Religious movements are not new in Chinese history. Chinese history is full of organized religious groups of all varieties, from Daoist quasi-states to intellectual currents that took root in popular culture. Although they are often overshadowed by the Big Three traditions, the constant presence of these movements n Chinese history are a constant reminder of the power of religious fervor. This paper considers three movements that had important impact on Chinese society. The first, the Way of the Celestial Masters, was one of the first organized Daoist religious groups—according to some, it was the progenitor of religious Daoism. The second, the Teachings of Patriarch Luo, is a strain of religious thought that left a powerful mark on later popular religions in the Ming and Qing. And the Taiping Heavenly Kingdom was a militant uprising based on Christianity that nearly toppled the imperial regime in the mid-1800s. After describing each of the three the paper focuses on how they have been interpreted by subsequent writers. Most importantly, we summarize what kind of influence these examples may continue to exert over state religious policy.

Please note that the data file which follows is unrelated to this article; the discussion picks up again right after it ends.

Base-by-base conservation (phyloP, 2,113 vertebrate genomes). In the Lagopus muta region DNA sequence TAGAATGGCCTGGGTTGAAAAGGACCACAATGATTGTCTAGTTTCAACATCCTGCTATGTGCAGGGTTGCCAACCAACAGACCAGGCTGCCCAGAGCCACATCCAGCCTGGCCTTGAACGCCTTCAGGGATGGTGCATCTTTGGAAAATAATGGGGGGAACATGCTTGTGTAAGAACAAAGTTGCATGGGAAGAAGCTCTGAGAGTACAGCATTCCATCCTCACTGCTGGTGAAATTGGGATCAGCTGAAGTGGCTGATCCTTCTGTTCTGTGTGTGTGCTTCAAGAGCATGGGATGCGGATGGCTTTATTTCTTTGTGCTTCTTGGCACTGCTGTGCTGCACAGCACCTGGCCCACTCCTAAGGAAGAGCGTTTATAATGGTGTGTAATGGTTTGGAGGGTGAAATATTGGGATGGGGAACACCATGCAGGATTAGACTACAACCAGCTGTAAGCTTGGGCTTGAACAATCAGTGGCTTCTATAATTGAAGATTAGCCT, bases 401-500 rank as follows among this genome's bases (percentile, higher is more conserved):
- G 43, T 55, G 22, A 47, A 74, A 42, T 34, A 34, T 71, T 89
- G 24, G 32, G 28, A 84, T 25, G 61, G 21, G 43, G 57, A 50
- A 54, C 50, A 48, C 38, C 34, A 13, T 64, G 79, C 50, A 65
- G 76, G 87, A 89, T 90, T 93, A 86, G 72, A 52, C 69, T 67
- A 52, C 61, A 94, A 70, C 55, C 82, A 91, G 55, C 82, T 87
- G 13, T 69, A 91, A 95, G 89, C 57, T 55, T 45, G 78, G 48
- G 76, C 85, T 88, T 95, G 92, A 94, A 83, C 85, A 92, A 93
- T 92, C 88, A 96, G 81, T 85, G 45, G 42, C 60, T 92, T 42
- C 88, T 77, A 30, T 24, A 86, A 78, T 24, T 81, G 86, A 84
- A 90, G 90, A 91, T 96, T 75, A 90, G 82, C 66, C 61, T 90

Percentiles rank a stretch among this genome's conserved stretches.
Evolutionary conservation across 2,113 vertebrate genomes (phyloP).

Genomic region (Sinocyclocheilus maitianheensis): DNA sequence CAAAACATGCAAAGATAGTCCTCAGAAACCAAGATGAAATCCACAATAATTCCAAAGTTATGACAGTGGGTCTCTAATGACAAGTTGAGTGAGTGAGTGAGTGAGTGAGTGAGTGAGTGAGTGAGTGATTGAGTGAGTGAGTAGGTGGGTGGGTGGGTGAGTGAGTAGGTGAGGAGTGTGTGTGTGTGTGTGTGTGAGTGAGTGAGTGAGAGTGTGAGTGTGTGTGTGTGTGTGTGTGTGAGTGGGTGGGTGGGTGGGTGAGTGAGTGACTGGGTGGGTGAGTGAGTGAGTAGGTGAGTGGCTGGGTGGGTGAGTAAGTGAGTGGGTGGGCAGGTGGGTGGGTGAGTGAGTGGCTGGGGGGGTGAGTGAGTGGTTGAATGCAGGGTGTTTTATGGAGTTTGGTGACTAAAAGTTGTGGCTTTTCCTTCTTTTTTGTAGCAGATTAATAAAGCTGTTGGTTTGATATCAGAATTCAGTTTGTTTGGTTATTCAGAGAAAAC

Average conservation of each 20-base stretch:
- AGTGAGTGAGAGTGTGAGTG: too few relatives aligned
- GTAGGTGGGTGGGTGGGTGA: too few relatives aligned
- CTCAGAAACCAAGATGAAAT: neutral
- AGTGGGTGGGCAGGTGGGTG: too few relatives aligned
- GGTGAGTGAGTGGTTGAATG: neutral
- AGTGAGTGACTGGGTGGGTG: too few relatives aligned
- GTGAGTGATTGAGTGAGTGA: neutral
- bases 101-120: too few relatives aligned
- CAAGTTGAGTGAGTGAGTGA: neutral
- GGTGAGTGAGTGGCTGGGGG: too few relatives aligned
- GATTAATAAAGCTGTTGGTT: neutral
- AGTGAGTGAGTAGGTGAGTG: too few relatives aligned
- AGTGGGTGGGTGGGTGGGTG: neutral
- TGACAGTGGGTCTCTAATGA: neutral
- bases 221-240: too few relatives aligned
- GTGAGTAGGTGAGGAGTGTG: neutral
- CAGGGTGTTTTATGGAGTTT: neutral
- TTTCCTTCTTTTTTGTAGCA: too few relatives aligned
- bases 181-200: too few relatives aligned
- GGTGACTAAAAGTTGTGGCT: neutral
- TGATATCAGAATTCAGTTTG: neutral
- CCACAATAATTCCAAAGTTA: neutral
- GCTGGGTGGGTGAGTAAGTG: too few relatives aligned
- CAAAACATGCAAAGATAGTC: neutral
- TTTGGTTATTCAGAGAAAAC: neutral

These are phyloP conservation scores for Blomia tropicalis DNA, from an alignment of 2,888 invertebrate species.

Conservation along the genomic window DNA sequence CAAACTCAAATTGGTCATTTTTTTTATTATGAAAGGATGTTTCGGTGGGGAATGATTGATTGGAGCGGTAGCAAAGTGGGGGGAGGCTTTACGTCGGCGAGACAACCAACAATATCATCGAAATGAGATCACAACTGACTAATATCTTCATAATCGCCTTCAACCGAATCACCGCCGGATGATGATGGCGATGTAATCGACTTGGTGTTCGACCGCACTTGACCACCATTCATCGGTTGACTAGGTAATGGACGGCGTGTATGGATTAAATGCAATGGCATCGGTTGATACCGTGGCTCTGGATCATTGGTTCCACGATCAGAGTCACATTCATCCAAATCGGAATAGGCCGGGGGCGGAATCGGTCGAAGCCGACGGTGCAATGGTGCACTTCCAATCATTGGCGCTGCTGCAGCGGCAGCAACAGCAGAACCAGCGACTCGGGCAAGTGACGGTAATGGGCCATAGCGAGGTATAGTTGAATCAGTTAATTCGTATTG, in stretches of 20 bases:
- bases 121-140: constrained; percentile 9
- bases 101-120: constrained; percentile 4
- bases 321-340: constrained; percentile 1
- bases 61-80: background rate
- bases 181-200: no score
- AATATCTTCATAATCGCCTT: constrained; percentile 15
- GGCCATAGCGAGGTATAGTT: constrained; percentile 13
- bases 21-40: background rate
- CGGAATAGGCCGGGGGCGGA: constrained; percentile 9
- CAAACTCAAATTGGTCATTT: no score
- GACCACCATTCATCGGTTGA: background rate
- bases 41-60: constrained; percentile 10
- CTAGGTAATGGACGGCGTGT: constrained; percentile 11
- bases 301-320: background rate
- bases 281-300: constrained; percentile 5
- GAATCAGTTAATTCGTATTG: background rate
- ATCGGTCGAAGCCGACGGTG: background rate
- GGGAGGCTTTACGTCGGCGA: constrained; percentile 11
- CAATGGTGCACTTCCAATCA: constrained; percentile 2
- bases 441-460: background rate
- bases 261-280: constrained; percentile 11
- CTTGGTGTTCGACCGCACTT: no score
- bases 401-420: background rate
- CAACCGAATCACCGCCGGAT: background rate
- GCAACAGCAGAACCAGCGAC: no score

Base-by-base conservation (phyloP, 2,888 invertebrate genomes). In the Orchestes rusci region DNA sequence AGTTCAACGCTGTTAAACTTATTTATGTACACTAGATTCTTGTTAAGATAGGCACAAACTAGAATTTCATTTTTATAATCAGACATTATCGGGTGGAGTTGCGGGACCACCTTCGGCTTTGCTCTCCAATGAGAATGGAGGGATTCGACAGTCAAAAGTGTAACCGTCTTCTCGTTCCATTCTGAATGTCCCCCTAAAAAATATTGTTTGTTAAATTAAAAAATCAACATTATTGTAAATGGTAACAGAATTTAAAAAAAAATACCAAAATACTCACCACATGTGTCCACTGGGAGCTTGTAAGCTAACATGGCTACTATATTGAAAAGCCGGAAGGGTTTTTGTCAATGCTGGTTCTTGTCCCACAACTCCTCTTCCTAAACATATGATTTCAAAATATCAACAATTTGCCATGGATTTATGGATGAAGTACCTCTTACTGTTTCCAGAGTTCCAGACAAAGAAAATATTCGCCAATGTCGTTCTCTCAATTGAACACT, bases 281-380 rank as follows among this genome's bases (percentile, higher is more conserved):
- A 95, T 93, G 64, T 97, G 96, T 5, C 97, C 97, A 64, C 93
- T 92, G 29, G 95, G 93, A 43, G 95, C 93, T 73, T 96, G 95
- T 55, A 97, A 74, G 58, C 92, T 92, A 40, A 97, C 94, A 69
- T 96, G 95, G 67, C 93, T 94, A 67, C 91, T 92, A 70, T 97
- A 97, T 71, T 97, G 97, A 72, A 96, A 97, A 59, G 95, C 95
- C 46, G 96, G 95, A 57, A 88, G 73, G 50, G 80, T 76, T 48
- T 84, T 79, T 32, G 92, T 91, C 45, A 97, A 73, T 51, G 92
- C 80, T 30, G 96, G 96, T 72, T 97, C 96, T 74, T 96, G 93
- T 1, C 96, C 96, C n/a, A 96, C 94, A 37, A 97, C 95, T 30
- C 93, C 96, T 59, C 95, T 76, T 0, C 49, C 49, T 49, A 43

Edward Irons, The Hong Kong Institute for Culture, Commerce and Religion, Hong Kong
Stream: Religion - Comparative Religion
This paper is part of the ACERP2019 Conference Proceedings (View)
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